ammado, An exciting new platform for social involvement

I recently had a great meeting with Terry Farris and Alan Keliipuleole of the newly launched ammado web platform. It’s an impressive web-based application for helping multi-national corporations engage their employees and customers in social sector activities such as volunteering or donating. It’s the brainchild of an Irish tech entrepreneur, Peter Conlon. I know Terry because he was UBS’ point guy on philanthropy in Singapore and Asia before joining ammado.
ammado with colored bar logo and tagline creating heroes
The challenge around something like this is critical mass, and the ammado team seems to be aiming very high in terms of execution. The site already works in a dozen languages and support for giving in more than twenty currencies. So, a high tech company with operations all over the world can engage their employees in each country to get involved with local charities, operate matching gift programs and so on. They also have a charitable gift-card concept for employees or customers (buy $250 of product, get a $10 or $20 gift card for your favorite charity).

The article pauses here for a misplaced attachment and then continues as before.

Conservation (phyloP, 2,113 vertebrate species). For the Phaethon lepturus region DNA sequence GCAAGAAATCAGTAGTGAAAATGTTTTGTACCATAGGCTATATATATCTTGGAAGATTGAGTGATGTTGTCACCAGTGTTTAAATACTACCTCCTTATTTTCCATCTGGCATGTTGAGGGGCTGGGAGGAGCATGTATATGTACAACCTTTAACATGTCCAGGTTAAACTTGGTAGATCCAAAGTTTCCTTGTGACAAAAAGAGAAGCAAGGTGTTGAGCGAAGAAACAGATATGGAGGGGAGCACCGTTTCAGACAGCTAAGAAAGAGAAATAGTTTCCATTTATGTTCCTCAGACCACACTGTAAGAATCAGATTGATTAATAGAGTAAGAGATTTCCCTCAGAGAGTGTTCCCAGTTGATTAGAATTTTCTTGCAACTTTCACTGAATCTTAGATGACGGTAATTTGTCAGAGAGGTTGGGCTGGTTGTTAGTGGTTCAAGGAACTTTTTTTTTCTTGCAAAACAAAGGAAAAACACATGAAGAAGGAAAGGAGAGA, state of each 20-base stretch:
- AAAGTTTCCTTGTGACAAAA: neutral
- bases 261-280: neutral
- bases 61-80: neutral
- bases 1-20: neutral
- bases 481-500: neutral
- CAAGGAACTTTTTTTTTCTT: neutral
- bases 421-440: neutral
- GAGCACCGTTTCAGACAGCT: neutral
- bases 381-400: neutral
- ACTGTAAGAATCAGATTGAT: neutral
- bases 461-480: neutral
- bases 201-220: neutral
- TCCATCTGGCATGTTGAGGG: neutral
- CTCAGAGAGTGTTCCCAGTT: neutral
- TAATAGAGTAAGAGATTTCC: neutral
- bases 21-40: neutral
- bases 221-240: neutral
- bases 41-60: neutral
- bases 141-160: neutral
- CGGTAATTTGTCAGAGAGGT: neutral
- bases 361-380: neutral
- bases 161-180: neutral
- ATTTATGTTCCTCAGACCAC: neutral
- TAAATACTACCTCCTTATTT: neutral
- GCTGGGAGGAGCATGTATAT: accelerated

I’m just delighted to see technology being used to encourage this kind of involvement. Companies that take advantage of this kind of technology are going to be more competitive in recruiting and retention of employees, and fare better with customers. I just read a great article by David Altschuler entitled the Scrooge Effect, and he used the example of Wal-Mart. Over the last two years, Wal-Mart has made huge efforts to engage socially and change their image from being a Scrooge. Has it ever paid off for them (their stock is one of the few ones up over the last year)!


Barbara Kelly said…
Hi Jim: As someone who represents ammado in the U.S., your post is very welcome and appreciated. I wanted to share with your readers the link to David Altschul's article on his Character website. A very thoughtful and valuable piece.

Popular posts from this blog

Vinod Sena in memoriam

Bringing Millions of Books to Billions of People: Making the Book Truly Accessible

On the Future of Braille: Thoughts by Radical Braille Advocates